Friday, January 2, 2004

Balmy temps lessen the agony


379 join Polar Bear Swim

By Cindy Kranz
The Cincinnati Enquirer

[IMAGE] Hundreds of people braved 38-degree water for the Polar Bear Swim.
(Patrick Reddy photo)
BROOKVILLE, Ind. - Go ahead and call them crazy. Everyone else does.

Some 379 people and four dogs took a dip in nippy 38-degree water Thursday as part of the annual New Year's Day Polar Bear Swim at Brookville Lake.

The brave souls included a cadre of friends from Northern Kentucky and Cincinnati who, for years, have made the pilgrimage into the deep freeze.

They lucked out this year, though. The 44-degree outdoor temperature at noon was almost balmy, compared to some years when it hovered in the single digits and snow fell.

COLD FACTS
• Number of swimmers: 379
• Number of dogs: 4
• Air temperature: 44
• Water temperature: 38
• Age of youngest polar bear: 4
• Age of oldest polar bear: 68
"It was pretty warm (Thursday)," said Jenny Kent of Edgewood, clad in T-shirt, shorts and tennis shoes. "Waiting around beforehand was pretty warm, but once you get into the water, it's always a shock."

The 28-year-old former teacher, now a stay-at-home mother of two, is a Brookville native. She has participated in the Polar Bear Swim most years since high school. While attending Thomas More College, she even talked her friends into taking the plunge.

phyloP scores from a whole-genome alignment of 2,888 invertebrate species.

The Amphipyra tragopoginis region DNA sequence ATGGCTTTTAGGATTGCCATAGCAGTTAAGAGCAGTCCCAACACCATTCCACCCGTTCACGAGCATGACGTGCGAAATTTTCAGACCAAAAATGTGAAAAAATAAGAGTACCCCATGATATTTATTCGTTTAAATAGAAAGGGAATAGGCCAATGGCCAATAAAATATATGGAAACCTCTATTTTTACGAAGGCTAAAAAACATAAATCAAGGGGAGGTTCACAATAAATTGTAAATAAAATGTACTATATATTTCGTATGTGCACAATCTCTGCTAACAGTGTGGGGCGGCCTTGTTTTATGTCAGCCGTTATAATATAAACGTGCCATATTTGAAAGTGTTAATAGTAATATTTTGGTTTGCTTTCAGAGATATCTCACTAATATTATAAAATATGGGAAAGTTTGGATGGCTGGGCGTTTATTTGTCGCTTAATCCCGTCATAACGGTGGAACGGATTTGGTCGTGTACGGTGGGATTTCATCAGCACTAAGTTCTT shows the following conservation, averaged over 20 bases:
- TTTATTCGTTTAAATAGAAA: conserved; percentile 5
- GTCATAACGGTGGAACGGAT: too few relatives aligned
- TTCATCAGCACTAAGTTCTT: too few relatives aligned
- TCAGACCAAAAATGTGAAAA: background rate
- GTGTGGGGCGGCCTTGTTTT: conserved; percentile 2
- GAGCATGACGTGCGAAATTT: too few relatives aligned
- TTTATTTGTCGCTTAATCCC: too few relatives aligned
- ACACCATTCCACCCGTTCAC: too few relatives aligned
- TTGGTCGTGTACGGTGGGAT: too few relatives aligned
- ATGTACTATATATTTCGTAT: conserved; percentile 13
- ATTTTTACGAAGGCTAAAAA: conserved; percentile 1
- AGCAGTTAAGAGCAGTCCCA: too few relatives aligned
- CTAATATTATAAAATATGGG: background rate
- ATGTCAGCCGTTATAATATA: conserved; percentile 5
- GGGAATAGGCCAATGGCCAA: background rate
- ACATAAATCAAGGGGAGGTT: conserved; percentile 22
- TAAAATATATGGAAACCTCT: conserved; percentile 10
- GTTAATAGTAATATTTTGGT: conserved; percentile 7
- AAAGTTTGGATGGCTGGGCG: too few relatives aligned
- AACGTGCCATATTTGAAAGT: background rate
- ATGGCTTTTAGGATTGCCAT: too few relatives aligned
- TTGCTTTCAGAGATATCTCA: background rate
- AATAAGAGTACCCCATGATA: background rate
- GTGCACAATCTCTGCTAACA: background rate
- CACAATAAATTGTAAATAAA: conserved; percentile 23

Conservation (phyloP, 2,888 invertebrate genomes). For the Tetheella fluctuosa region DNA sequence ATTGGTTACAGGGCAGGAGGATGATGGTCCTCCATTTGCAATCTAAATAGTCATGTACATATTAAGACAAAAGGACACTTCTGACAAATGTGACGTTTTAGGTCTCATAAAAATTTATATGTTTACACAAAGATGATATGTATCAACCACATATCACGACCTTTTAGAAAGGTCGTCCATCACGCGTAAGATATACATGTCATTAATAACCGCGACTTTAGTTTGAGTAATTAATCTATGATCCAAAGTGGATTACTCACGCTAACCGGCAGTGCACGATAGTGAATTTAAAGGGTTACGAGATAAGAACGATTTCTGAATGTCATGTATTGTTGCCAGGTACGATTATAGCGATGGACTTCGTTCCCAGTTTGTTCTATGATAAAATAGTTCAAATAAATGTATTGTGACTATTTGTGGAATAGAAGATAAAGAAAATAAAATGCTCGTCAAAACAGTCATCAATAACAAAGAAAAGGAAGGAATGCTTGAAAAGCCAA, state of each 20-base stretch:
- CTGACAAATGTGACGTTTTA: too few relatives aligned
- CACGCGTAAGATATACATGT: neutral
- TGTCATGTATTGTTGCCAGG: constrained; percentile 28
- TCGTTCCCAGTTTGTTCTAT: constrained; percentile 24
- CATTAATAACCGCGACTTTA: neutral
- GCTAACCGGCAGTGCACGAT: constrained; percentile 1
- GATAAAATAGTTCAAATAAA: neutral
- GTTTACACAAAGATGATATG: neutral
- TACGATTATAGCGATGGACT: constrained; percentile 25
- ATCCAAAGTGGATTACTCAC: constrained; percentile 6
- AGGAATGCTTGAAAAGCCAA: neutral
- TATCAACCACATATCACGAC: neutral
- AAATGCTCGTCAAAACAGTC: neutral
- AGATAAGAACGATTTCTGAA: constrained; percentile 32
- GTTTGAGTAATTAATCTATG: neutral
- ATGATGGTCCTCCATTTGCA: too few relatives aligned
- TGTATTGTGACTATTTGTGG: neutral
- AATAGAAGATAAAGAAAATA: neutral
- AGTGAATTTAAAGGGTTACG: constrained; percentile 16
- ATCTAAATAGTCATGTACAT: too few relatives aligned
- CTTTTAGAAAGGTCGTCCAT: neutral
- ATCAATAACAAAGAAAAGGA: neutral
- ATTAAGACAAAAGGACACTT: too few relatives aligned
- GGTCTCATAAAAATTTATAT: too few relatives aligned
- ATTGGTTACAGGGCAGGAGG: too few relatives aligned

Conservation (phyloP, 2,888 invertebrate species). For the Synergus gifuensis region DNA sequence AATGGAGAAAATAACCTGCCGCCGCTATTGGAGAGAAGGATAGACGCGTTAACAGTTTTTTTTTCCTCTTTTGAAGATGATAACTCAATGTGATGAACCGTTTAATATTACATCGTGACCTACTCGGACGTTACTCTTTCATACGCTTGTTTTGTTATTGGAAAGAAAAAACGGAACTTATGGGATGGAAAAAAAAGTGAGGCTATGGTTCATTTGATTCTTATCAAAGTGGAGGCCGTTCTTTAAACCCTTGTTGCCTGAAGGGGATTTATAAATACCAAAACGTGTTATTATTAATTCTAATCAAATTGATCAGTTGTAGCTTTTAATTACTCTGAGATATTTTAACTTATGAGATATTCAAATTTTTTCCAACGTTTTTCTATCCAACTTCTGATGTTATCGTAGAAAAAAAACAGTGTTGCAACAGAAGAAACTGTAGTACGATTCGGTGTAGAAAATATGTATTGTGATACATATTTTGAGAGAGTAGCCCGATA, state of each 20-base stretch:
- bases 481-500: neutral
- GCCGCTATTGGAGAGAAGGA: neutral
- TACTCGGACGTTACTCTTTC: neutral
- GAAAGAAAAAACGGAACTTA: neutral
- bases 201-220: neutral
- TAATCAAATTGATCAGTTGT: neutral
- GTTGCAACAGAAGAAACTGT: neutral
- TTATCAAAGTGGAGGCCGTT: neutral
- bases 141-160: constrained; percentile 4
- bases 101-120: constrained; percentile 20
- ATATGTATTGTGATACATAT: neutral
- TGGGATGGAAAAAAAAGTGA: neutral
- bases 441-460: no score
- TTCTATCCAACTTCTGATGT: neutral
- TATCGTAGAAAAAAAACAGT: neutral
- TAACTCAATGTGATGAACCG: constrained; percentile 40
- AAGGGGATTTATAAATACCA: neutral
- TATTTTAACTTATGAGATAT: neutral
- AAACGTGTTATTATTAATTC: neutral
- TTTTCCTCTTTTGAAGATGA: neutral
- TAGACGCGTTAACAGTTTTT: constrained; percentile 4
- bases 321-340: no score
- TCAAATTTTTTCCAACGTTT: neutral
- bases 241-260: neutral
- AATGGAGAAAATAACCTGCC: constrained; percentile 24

The "polar bears" gather at the spillway that comes off the Brookville Dam - across from Franklin County High School, about 50 miles from Cincinnati. Participants wade or swim across the spillway - about 12 yards - in water that comes chest high on most people.

The polar bears wade across and back in two to four minutes.The loosely-organized event began Jan. 1, 1988.Year after year, people just show up.

Gary Wolf, a 50-year-old newspaper publisher from Brookville, is dubbed the event's "athletic director." He's struck by the lighthearted, carnival-like atmosphere of the event.

"It's like a big reunion, because you'll see people you will only see on this day. Lots of them, you never get their name, but you recognize them," Wolf said.

"They always think we're stupid to do it anyway, and they're stupider if they go watch," Kent said.

E-mail ckranz@enquirer.com




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